Tom, aka Santa, from R’s Friday home game, made a rare appearance at Tuesday’s pub tourney. He lives in the next town over, about 10 miles away. I had just loaded the jukebox with a sawbuck, ready to set a mood for the first hour or so of poker.
“Tom! What brings you here tonight?”
“Hey bastin! Long time no see!”
“Long time? Let’s see, when was the last time…. Oh, I remember! You came in early with a $3 raise and Becky called. You bet the pot on the flop, and she called again. Then you checked the turn and she said, ‘No checking,’ and bet half the pot. You went all in on the river with KQ, two pair, and she insta-called with her set of eights. Then Mike led out for $10 and you went all in for $30 with your Jacks. Mike had AK and rivered you.”
“That was just last week.”
“I guess I don’t remember you being there because you play so few hands.”
True, I guess.
“I lost over $200 that night.” Another good reason not to remember me, let alone much else.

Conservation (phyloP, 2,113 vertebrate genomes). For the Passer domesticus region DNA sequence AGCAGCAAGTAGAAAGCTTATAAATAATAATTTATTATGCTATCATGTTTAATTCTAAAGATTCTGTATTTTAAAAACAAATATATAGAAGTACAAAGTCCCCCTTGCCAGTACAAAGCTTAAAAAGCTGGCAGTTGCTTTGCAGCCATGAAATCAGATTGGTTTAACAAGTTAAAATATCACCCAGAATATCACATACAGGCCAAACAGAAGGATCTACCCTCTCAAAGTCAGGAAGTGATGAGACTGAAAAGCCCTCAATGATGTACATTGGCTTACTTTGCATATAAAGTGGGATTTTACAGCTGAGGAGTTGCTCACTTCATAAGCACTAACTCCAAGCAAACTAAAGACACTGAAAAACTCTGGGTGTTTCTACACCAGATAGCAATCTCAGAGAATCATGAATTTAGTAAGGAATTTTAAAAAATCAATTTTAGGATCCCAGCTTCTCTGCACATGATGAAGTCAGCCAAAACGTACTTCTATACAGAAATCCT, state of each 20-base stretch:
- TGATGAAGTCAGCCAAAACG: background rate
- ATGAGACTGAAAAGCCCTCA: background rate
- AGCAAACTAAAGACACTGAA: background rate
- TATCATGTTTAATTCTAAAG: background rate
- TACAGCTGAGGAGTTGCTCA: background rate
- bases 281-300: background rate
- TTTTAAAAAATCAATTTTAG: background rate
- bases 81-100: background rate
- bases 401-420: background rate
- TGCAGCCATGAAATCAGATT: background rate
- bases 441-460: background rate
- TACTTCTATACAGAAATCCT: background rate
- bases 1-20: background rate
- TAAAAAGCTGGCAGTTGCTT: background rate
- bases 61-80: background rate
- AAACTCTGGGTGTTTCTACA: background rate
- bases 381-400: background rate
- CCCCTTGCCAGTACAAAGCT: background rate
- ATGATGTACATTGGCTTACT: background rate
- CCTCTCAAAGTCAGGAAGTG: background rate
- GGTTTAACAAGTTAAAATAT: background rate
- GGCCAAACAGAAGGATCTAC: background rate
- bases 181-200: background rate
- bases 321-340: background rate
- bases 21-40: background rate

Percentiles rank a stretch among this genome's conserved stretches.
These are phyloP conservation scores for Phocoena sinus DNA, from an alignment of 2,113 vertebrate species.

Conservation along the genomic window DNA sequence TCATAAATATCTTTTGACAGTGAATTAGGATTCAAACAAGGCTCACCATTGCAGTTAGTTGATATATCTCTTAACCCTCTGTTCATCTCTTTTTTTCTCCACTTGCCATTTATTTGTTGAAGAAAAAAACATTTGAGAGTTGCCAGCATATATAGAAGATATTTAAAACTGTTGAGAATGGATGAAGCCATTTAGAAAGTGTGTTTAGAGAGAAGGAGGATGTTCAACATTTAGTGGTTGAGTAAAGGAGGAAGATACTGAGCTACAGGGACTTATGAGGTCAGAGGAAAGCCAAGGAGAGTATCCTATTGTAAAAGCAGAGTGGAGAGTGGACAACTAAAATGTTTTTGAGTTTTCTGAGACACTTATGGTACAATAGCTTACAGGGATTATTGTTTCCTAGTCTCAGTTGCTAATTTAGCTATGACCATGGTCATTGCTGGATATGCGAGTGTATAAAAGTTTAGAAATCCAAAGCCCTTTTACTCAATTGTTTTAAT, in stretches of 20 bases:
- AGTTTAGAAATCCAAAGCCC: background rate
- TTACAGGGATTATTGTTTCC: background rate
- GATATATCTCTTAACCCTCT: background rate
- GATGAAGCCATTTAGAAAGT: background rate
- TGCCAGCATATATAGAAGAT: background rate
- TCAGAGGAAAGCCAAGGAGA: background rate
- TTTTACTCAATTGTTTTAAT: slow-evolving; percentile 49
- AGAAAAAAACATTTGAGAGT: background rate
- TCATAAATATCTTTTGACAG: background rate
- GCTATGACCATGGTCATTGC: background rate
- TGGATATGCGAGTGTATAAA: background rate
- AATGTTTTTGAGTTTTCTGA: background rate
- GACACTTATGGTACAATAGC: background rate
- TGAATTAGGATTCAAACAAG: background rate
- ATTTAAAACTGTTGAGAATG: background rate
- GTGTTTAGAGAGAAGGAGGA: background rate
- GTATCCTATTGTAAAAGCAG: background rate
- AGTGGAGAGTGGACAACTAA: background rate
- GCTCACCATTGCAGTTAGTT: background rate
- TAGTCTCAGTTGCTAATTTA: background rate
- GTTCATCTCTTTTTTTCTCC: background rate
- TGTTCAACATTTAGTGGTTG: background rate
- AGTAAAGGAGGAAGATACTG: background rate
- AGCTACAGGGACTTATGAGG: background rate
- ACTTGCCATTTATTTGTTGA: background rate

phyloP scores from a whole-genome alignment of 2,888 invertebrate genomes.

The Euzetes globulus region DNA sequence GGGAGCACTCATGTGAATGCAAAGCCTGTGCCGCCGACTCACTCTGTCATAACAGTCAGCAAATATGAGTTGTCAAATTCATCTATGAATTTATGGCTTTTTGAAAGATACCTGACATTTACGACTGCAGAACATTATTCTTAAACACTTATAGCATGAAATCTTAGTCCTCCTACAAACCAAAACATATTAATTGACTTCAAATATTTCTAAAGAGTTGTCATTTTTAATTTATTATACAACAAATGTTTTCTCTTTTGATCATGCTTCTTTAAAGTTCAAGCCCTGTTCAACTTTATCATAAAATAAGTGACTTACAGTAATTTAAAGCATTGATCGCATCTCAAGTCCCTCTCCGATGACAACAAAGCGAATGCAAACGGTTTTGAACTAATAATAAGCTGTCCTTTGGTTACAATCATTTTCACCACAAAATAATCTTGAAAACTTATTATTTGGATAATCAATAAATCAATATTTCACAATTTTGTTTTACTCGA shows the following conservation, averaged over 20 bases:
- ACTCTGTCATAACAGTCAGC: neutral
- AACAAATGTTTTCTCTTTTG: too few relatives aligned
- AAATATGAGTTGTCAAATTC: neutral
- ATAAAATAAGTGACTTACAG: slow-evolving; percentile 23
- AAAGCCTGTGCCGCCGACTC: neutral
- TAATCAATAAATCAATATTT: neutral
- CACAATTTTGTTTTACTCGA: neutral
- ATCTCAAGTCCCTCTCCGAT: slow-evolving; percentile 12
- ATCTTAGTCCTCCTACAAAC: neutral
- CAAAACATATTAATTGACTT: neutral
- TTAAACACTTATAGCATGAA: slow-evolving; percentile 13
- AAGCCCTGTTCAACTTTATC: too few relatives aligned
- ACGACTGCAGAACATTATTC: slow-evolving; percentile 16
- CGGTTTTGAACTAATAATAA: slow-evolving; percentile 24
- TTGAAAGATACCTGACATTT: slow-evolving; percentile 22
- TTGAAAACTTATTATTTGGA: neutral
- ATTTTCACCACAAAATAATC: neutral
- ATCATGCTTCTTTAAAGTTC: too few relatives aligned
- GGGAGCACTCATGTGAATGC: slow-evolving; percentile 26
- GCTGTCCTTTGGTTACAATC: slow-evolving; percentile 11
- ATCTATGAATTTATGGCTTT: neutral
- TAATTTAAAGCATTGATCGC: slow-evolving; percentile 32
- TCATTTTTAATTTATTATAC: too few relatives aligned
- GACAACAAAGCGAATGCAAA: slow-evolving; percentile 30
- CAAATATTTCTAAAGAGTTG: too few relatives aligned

Tom’s daughter lives just a few doors down from the pub and his wife and she were decorating the Christmas tree. Tom declared a dislike of such events and opted to walk down the street to the game. He was at my table.
“You don’t like decking the halls, Tom?
“Too noisy; besides, I’ve had my fill of Christmas trees. You don’t know anyone who is looking to buy 4,000, do you?
“You’ve got trees too, eh. I heard the market this year sucks.”
“Yes, it does. It’s glutted. They’re offering us $4.00 for an eight-year old tree. But, of course, that isn’t stopping them from charging $40 or $50 retail.”
When we first moved to this area, I was astonished by just how many Christmas tree farms there were. Thousands upon thousands of acres of green conicals ranging in size from 1.5 feet to 14 feet tall. I asked myself at the time how in the hell there could be a market for so many trees. Turns out, there isn’t. Mind you, there used to be, but that was eight years ago, before everyone and their mother thought they’d jump on the bandwagon. Tom is just one of many farmers who are now stuck with a nearly worthless inventory that won’t even make for good firewood. Christmas tree farms have For Sale signs in front, instead of the usual U-Cut signs out front.
And today, I saw a 50 acre field of trees being bulldozed. They’ll probably put in grapes, just like everyone else. Nine years from now, you’ll be able to get a bottle of Oregon Pinot Noir for $3, down from $25.